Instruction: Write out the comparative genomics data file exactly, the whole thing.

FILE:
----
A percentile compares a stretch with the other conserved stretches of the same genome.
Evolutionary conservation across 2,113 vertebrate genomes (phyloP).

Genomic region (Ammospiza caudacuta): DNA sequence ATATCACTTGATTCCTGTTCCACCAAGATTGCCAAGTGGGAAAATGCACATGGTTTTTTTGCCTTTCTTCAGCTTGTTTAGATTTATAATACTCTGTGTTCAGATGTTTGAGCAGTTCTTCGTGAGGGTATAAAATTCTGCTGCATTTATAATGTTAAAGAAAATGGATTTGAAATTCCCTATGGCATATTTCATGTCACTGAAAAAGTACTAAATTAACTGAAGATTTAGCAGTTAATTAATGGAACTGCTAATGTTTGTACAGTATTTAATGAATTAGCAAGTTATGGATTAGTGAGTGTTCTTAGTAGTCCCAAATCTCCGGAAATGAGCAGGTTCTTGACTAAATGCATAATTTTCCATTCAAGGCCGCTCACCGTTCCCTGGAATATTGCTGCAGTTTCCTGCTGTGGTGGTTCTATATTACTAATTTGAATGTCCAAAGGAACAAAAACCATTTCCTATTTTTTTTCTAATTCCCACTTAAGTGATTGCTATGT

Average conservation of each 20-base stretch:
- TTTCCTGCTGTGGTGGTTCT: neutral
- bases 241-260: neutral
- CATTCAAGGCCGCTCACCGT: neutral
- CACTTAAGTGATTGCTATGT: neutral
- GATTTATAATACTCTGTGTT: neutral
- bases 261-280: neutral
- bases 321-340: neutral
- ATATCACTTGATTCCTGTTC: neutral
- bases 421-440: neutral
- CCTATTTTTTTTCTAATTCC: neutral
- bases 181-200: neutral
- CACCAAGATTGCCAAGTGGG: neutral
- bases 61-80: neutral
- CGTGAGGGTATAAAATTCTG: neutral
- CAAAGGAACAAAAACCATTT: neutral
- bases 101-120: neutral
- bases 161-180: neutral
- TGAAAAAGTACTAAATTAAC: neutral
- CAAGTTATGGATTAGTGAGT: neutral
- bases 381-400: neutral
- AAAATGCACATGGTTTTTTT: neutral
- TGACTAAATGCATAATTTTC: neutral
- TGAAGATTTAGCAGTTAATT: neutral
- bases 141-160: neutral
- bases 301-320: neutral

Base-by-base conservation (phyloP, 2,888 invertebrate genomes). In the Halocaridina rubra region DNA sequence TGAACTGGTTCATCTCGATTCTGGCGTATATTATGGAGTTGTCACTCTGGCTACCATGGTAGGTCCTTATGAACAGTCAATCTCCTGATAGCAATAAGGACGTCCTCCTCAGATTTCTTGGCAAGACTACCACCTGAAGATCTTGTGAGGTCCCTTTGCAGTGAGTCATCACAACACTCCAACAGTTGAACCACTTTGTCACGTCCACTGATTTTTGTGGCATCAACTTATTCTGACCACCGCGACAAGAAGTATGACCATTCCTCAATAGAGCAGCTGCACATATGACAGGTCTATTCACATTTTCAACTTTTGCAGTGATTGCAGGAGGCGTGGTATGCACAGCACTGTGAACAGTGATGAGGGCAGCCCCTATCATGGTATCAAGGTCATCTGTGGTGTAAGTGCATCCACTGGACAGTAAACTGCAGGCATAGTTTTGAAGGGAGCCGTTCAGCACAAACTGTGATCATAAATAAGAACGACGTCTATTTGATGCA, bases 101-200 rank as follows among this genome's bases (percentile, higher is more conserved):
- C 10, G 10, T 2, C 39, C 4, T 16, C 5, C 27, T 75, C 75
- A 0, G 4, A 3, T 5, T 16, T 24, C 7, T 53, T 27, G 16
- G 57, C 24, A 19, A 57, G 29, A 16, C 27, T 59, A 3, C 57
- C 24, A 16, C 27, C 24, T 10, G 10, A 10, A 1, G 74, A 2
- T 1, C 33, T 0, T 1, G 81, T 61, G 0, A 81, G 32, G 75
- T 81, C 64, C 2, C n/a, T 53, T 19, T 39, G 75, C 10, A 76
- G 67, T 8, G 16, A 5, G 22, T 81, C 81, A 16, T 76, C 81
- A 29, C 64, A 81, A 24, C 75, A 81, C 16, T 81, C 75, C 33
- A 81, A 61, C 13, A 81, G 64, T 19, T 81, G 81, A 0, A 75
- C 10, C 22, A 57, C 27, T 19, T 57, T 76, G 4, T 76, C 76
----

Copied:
A percentile compares a stretch with the other conserved stretches of the same genome.
Evolutionary conservation across 2,113 vertebrate genomes (phyloP).

Genomic region (Ammospiza caudacuta): DNA sequence ATATCACTTGATTCCTGTTCCACCAAGATTGCCAAGTGGGAAAATGCACATGGTTTTTTTGCCTTTCTTCAGCTTGTTTAGATTTATAATACTCTGTGTTCAGATGTTTGAGCAGTTCTTCGTGAGGGTATAAAATTCTGCTGCATTTATAATGTTAAAGAAAATGGATTTGAAATTCCCTATGGCATATTTCATGTCACTGAAAAAGTACTAAATTAACTGAAGATTTAGCAGTTAATTAATGGAACTGCTAATGTTTGTACAGTATTTAATGAATTAGCAAGTTATGGATTAGTGAGTGTTCTTAGTAGTCCCAAATCTCCGGAAATGAGCAGGTTCTTGACTAAATGCATAATTTTCCATTCAAGGCCGCTCACCGTTCCCTGGAATATTGCTGCAGTTTCCTGCTGTGGTGGTTCTATATTACTAATTTGAATGTCCAAAGGAACAAAAACCATTTCCTATTTTTTTTCTAATTCCCACTTAAGTGATTGCTATGT

Average conservation of each 20-base stretch:
- TTTCCTGCTGTGGTGGTTCT: neutral
- bases 241-260: neutral
- CATTCAAGGCCGCTCACCGT: neutral
- CACTTAAGTGATTGCTATGT: neutral
- GATTTATAATACTCTGTGTT: neutral
- bases 261-280: neutral
- bases 321-340: neutral
- ATATCACTTGATTCCTGTTC: neutral
- bases 421-440: neutral
- CCTATTTTTTTTCTAATTCC: neutral
- bases 181-200: neutral
- CACCAAGATTGCCAAGTGGG: neutral
- bases 61-80: neutral
- CGTGAGGGTATAAAATTCTG: neutral
- CAAAGGAACAAAAACCATTT: neutral
- bases 101-120: neutral
- bases 161-180: neutral
- TGAAAAAGTACTAAATTAAC: neutral
- CAAGTTATGGATTAGTGAGT: neutral
- bases 381-400: neutral
- AAAATGCACATGGTTTTTTT: neutral
- TGACTAAATGCATAATTTTC: neutral
- TGAAGATTTAGCAGTTAATT: neutral
- bases 141-160: neutral
- bases 301-320: neutral

Base-by-base conservation (phyloP, 2,888 invertebrate genomes). In the Halocaridina rubra region DNA sequence TGAACTGGTTCATCTCGATTCTGGCGTATATTATGGAGTTGTCACTCTGGCTACCATGGTAGGTCCTTATGAACAGTCAATCTCCTGATAGCAATAAGGACGTCCTCCTCAGATTTCTTGGCAAGACTACCACCTGAAGATCTTGTGAGGTCCCTTTGCAGTGAGTCATCACAACACTCCAACAGTTGAACCACTTTGTCACGTCCACTGATTTTTGTGGCATCAACTTATTCTGACCACCGCGACAAGAAGTATGACCATTCCTCAATAGAGCAGCTGCACATATGACAGGTCTATTCACATTTTCAACTTTTGCAGTGATTGCAGGAGGCGTGGTATGCACAGCACTGTGAACAGTGATGAGGGCAGCCCCTATCATGGTATCAAGGTCATCTGTGGTGTAAGTGCATCCACTGGACAGTAAACTGCAGGCATAGTTTTGAAGGGAGCCGTTCAGCACAAACTGTGATCATAAATAAGAACGACGTCTATTTGATGCA, bases 101-200 rank as follows among this genome's bases (percentile, higher is more conserved):
- C 10, G 10, T 2, C 39, C 4, T 16, C 5, C 27, T 75, C 75
- A 0, G 4, A 3, T 5, T 16, T 24, C 7, T 53, T 27, G 16
- G 57, C 24, A 19, A 57, G 29, A 16, C 27, T 59, A 3, C 57
- C 24, A 16, C 27, C 24, T 10, G 10, A 10, A 1, G 74, A 2
- T 1, C 33, T 0, T 1, G 81, T 61, G 0, A 81, G 32, G 75
- T 81, C 64, C 2, C n/a, T 53, T 19, T 39, G 75, C 10, A 76
- G 67, T 8, G 16, A 5, G 22, T 81, C 81, A 16, T 76, C 81
- A 29, C 64, A 81, A 24, C 75, A 81, C 16, T 81, C 75, C 33
- A 81, A 61, C 13, A 81, G 64, T 19, T 81, G 81, A 0, A 75
- C 10, C 22, A 57, C 27, T 19, T 57, T 76, G 4, T 76, C 76